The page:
ROC analysis to assess the validity of EFT and PHFT in prediction of MetS in girls with TS revealed that EFT measured in an mDixon SA-view with a cut-off-value of 6.20 mm had the highest discriminative power (AUC=0.814), while PHFT had the lowest discriminative power (AUC=0.685) among CMR-derived parameters. The results of EFT aproached those of standard cardiometabolic risk factors and also that of serum chemerin (AUC=0.834).

Currently, there is no consensus for EFT cut-off values and most previous studies yielded different EFT cut-off values, mostly related to differences in samples, such as age, ethnicity and degree of obesity. Abaci et al (28) reported an EFT cut-off value of 4.1 mm for prediction of IR (90% sensitivity and 61% specificity), while Okyay et al (29) reported an EFT cut-off value of 4.35 mm for prediction of MetS (61.7% sensitivity; 79.2% specificity) in obese children. However, there is almost no data available concerning PHFT measurements and no reported specific cut-off value for PHFT in the literature.

Interestingly, Supplementary Figure 1 shows the CRM imaging of a lean Turner girl aged 15 years and two months with a height/age-adjusted BMI Z-score of 0.9. Although she was lean, the results of the EFT at different sequences and PHFT exceeded the established cut-off values derived from ROC analysis in the current study.

Currently, two opposite phenotypes have been reported which are the “metabolically healthy obese” and the “metabolically obese but normal-weight” (30). The underlying mechanism of such apparent dissociation is not fully understood. However, advances in non-invasive imaging techniques are making significant inroads, allowing understanding of the fundamental contribution of visceral adiposity and fat distribution in such phenotypes, which potentially mediate their metabolic effects through adipocytokine production. Therefore, excess EFT rather than total-FM may explain the altered metabolic profile among the lean-Turner group with a potential role of chemerin as an adipocytokine.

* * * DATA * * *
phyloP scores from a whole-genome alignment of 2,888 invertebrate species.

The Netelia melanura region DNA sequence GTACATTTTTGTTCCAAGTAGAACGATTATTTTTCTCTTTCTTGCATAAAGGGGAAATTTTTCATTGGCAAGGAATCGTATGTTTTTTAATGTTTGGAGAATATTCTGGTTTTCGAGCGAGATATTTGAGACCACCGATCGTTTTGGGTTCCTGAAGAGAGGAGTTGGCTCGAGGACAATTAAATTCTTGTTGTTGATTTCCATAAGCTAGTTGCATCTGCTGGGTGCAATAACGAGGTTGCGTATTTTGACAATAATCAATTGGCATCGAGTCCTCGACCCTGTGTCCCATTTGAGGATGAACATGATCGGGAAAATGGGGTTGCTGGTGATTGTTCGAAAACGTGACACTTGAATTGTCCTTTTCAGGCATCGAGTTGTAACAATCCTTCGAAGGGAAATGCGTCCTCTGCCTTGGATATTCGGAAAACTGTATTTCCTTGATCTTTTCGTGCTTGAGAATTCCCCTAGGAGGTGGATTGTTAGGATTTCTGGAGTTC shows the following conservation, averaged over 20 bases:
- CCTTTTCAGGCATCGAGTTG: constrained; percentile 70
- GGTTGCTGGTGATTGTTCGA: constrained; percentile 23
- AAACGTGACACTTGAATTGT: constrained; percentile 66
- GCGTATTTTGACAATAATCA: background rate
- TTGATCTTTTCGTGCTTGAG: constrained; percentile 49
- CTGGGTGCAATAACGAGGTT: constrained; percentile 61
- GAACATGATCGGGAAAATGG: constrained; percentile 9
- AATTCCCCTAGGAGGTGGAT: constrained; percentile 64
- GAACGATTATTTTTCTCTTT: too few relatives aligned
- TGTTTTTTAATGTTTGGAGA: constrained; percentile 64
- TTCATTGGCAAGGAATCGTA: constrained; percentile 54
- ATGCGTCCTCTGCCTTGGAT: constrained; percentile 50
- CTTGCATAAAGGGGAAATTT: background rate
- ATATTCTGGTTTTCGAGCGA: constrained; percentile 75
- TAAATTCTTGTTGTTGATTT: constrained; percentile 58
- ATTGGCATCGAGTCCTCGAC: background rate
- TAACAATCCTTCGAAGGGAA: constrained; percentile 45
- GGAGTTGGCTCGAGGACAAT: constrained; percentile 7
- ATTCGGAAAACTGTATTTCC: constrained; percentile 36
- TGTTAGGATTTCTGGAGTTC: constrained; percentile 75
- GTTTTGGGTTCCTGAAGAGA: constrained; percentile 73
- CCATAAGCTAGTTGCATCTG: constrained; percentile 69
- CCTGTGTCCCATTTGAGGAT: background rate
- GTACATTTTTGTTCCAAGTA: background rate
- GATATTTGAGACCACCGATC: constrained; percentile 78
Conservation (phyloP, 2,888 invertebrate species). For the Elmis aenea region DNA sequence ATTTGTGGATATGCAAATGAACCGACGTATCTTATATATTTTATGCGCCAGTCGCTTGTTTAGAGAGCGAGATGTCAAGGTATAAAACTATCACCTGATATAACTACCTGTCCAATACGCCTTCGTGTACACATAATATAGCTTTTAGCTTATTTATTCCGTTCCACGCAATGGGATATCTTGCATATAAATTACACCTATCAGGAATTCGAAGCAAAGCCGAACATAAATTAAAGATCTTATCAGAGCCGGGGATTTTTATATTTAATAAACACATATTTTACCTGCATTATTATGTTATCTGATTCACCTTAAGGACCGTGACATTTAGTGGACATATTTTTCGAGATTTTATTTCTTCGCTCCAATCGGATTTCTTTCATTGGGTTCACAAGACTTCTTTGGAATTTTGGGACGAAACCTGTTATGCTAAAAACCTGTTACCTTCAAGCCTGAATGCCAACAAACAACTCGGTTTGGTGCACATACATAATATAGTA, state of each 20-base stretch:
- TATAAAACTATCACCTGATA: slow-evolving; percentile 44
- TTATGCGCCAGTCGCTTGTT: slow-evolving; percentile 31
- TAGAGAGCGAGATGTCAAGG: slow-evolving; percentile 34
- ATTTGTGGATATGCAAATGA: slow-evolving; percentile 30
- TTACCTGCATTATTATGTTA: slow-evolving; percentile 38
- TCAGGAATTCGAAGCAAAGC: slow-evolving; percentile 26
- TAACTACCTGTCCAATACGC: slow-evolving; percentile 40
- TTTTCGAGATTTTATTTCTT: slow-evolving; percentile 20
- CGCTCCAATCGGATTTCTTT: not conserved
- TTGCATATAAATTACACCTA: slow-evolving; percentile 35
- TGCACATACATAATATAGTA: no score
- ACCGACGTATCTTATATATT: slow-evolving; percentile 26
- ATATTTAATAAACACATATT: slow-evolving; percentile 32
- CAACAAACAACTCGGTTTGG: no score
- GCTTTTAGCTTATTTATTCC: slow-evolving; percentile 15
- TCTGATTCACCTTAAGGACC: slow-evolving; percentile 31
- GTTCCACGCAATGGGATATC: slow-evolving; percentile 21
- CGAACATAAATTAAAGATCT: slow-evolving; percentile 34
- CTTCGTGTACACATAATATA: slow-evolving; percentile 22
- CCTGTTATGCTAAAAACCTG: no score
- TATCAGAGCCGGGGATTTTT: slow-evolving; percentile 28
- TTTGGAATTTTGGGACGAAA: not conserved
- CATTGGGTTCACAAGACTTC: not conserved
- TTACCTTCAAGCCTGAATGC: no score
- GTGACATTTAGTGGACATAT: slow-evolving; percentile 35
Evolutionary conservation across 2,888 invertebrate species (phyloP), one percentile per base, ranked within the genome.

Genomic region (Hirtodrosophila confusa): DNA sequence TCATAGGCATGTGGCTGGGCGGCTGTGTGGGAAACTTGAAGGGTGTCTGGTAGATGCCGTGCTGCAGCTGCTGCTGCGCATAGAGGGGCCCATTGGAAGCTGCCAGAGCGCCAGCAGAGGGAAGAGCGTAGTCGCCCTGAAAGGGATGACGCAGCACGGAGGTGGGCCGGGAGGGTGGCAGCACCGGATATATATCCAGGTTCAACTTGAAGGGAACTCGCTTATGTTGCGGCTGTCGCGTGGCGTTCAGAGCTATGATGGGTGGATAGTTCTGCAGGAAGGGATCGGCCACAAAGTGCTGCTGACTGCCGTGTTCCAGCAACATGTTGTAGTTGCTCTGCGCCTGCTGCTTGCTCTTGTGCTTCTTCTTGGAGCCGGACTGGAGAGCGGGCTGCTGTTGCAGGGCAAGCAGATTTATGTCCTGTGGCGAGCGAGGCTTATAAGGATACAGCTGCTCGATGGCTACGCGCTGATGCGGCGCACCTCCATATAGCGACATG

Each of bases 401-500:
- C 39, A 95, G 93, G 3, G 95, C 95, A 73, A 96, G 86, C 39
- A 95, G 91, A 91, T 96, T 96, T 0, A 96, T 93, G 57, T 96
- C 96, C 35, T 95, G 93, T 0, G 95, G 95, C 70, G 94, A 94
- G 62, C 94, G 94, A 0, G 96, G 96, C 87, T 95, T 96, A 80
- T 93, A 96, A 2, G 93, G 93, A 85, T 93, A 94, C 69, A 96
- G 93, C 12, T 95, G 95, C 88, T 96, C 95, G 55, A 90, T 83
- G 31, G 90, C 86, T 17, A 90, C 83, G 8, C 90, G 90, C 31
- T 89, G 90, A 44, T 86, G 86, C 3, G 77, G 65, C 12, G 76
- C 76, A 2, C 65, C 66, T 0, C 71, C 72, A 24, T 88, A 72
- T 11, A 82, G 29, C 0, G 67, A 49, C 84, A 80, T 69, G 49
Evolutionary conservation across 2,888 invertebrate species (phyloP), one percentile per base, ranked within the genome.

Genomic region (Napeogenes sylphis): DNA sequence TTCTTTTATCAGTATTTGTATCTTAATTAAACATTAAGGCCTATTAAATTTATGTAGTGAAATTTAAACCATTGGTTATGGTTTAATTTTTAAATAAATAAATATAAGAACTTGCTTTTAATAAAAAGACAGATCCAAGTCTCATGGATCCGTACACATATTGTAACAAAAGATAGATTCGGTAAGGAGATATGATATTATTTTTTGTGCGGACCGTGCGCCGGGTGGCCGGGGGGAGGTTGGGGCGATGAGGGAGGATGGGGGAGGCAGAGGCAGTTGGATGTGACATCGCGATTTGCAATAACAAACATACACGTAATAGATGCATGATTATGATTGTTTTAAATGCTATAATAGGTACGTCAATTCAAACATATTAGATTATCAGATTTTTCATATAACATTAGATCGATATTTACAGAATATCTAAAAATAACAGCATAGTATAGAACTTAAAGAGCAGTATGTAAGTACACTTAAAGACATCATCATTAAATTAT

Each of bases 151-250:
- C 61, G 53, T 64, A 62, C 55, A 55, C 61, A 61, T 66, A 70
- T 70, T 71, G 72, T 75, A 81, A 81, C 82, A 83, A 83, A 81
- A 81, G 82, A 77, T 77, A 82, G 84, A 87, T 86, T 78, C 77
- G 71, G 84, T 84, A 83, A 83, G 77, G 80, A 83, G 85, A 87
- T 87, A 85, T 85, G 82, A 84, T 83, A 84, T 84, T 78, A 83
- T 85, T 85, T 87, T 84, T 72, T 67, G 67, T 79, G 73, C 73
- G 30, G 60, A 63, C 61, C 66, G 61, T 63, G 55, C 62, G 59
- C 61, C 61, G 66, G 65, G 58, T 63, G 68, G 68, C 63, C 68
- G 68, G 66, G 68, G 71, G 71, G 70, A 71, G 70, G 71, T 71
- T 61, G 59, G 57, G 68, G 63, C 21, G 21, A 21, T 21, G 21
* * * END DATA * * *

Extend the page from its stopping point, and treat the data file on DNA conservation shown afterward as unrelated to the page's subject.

The results of the current study revealed higher serum chemerin levels in overweight/obese-Turner compared to lean-Turner and control groups, and also in the MetS-group compared to non-MetS and control groups. It is worth noting that serum chemerin was significantly higher in non-MetS than in controls, despite being matched for age, BMI Z-scores, and WC. This could be due to 41.4% of girls in the non-MetS group being overweight/obese. However, serum chemerin levels were significantly higher in lean-Turner than control girls, despite control girls having higher total-FM, and trunk-FM. The significantly increased EFT and PHFT in lean-Turner compared to control group together with significant correlation between chemerin and EFT and PHFT may point to the greater contribution of visceral fat (EF and PHF) rather than subcutaneous fat as a source of circulating chemerin.